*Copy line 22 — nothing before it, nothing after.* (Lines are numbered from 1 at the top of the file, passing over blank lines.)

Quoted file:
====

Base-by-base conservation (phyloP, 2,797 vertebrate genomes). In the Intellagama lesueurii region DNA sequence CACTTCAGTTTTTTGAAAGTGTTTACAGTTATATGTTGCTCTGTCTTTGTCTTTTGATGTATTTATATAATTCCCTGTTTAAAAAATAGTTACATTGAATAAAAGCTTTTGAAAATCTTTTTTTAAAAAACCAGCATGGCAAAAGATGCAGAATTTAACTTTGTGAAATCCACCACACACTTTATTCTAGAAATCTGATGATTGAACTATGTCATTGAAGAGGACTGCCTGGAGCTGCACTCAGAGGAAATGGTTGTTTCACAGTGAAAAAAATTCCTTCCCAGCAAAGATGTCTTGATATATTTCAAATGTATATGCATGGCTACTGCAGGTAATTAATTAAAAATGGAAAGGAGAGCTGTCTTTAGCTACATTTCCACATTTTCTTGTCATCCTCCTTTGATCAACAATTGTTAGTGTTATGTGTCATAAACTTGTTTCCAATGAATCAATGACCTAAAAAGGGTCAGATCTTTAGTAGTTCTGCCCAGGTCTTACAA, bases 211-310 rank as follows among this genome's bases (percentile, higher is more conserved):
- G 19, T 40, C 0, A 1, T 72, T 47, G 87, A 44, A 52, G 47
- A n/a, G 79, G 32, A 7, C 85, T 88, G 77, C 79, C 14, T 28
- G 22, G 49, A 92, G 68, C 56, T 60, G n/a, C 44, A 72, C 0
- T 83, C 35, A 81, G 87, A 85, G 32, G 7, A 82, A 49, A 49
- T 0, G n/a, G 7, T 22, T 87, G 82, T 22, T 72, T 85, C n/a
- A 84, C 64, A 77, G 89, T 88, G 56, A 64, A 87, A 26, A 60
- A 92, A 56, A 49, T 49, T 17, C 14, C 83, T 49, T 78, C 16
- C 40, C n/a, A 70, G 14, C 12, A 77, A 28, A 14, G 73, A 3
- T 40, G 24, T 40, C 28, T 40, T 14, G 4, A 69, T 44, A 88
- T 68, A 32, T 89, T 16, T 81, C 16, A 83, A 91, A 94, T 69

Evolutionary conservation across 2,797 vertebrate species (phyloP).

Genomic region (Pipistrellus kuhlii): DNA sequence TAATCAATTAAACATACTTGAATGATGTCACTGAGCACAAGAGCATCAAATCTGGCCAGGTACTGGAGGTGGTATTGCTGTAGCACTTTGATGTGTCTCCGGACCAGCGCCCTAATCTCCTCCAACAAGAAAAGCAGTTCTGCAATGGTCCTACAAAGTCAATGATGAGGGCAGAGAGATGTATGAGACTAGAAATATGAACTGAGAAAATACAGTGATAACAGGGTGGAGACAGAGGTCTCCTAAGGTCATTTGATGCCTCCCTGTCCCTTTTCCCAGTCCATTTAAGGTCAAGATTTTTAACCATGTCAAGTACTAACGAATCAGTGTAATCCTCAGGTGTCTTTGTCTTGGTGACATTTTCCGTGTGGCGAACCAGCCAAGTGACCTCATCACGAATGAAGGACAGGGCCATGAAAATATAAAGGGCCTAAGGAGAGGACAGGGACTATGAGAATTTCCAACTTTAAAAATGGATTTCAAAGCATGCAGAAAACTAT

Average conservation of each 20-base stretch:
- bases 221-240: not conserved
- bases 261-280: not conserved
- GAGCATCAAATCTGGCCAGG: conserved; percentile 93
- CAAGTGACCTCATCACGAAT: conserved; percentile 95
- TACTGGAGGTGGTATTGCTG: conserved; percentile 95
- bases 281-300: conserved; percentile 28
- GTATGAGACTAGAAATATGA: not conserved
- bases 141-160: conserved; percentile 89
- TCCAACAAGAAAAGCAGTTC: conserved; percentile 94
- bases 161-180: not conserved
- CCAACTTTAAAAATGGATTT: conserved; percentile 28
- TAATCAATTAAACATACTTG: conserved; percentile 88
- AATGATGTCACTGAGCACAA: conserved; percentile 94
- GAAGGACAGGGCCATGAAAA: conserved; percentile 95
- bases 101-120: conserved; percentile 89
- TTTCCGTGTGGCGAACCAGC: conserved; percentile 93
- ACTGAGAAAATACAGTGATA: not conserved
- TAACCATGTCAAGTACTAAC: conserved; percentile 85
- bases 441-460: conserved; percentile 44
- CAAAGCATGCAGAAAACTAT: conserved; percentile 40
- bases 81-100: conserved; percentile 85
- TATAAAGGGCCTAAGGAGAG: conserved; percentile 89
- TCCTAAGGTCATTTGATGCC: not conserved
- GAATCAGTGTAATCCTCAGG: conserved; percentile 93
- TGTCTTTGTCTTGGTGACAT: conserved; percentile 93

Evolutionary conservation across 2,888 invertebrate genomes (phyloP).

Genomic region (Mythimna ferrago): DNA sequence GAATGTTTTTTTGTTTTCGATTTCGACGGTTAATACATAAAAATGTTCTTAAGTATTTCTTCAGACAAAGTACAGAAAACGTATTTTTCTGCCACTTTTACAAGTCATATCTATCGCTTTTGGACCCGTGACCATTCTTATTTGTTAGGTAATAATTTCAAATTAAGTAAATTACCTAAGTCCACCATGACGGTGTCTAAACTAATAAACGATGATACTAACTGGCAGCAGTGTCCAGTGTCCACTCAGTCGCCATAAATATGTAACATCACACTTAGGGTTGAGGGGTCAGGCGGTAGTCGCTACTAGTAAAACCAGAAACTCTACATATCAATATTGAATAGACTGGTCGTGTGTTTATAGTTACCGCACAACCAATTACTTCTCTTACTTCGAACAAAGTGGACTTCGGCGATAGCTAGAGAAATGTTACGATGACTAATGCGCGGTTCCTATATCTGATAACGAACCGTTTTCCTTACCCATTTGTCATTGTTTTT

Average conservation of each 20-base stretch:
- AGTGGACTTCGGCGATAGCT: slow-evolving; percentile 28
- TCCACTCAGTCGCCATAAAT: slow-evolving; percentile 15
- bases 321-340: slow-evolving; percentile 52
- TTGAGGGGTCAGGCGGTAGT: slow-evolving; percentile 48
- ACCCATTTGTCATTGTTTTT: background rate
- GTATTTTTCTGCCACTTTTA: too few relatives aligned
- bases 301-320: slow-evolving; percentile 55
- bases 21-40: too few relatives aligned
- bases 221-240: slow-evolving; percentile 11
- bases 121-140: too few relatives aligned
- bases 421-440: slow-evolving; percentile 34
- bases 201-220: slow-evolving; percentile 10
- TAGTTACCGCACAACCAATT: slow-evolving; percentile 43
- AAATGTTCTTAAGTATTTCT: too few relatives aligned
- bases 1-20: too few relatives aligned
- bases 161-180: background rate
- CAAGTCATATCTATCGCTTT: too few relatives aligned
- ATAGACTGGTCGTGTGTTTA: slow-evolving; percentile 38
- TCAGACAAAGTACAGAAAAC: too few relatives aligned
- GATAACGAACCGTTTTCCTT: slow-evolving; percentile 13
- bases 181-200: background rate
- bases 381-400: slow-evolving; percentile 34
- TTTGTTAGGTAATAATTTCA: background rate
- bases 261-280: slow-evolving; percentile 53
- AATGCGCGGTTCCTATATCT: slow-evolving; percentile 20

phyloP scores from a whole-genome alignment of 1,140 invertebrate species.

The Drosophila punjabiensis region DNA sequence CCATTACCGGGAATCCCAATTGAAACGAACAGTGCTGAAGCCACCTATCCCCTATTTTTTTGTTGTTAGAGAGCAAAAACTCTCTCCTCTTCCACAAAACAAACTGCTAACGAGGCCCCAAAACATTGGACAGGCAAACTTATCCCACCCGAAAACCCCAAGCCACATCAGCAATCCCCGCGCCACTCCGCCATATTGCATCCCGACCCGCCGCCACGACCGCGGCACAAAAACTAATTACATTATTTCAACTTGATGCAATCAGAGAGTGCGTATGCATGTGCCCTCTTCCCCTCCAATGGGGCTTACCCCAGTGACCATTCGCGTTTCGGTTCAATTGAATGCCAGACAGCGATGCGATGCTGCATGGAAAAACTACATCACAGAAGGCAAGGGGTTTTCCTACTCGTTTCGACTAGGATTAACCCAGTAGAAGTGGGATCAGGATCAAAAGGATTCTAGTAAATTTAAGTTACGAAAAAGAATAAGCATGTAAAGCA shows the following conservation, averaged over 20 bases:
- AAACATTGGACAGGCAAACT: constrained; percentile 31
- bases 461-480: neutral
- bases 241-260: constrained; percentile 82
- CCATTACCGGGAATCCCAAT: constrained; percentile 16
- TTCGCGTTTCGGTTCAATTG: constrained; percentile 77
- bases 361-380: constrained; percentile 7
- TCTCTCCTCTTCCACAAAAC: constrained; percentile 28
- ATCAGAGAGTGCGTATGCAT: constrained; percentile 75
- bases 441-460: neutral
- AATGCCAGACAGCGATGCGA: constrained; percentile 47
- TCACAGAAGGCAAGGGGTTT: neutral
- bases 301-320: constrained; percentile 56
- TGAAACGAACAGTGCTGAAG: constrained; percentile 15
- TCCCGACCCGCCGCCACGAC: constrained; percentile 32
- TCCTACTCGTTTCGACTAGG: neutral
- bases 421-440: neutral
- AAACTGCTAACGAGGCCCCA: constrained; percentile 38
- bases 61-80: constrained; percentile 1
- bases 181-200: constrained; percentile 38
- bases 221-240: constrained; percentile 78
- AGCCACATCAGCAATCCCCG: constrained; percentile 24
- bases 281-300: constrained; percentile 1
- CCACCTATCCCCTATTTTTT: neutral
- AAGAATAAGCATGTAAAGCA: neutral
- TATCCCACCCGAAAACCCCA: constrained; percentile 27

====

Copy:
- bases 141-160: conserved; percentile 89